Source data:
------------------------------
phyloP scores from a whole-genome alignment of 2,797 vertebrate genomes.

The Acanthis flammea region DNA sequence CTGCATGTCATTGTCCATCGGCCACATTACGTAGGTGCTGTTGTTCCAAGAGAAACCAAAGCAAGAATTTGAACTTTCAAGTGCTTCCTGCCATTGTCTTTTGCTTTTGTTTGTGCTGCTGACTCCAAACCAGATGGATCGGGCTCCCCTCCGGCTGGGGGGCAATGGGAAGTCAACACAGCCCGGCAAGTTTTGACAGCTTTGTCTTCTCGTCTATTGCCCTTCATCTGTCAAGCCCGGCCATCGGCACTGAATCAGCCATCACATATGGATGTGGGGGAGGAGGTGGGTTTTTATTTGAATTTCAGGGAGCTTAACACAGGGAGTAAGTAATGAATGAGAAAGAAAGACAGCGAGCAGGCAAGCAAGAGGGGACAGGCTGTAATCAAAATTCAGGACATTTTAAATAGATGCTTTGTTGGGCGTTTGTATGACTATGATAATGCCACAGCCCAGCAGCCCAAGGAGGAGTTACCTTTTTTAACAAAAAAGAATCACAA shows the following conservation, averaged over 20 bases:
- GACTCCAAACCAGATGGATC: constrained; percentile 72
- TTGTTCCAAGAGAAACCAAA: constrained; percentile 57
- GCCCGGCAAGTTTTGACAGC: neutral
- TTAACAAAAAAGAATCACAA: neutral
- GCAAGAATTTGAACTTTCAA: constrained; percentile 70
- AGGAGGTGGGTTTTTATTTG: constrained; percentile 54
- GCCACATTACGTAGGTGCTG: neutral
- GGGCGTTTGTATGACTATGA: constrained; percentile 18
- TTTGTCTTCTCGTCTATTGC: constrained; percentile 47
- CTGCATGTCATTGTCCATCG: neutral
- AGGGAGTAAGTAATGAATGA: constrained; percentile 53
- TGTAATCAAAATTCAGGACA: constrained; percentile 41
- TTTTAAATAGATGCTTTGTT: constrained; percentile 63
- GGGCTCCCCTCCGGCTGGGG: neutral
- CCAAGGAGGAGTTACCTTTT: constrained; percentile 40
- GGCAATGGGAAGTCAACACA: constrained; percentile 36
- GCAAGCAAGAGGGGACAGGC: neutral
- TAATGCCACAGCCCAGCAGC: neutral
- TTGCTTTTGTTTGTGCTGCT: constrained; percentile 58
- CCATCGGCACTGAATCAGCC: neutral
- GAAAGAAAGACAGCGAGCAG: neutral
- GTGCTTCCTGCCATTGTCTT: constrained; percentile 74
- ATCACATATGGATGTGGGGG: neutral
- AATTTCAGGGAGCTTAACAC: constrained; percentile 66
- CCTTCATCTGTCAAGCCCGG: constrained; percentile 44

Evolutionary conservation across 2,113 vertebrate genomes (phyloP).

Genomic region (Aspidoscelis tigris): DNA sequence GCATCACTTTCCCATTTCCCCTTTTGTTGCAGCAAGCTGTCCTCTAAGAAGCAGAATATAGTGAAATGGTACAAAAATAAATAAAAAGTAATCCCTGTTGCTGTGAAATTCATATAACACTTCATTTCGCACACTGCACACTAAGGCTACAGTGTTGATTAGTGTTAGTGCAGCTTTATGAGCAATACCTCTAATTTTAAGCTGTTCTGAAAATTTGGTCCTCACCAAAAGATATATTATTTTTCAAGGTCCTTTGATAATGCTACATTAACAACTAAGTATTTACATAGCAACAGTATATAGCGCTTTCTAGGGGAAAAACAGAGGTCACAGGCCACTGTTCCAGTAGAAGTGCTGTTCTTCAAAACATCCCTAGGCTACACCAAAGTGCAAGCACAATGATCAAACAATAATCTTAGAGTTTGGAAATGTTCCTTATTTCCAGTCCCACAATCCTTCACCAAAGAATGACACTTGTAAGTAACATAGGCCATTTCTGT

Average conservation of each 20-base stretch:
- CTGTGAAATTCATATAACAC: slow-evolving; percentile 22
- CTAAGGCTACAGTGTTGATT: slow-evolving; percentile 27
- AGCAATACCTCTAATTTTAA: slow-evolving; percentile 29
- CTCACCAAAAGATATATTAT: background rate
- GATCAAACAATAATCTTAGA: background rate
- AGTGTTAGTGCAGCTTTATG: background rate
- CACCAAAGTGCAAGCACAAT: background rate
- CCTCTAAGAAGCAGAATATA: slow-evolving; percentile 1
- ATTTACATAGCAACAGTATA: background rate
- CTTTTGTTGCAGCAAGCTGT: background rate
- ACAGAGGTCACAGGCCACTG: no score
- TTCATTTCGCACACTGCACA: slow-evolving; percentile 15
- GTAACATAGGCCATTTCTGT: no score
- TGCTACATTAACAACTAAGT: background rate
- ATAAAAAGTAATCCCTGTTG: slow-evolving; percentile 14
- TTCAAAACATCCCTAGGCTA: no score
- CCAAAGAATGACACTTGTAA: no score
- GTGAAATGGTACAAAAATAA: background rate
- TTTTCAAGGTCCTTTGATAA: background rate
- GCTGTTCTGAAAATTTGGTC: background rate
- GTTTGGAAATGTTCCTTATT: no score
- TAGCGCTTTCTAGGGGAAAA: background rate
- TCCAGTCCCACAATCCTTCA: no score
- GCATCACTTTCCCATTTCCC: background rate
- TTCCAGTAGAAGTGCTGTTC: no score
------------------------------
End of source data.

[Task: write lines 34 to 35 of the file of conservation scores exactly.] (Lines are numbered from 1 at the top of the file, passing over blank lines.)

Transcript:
- CTCACCAAAAGATATATTAT: background rate
- GATCAAACAATAATCTTAGA: background rate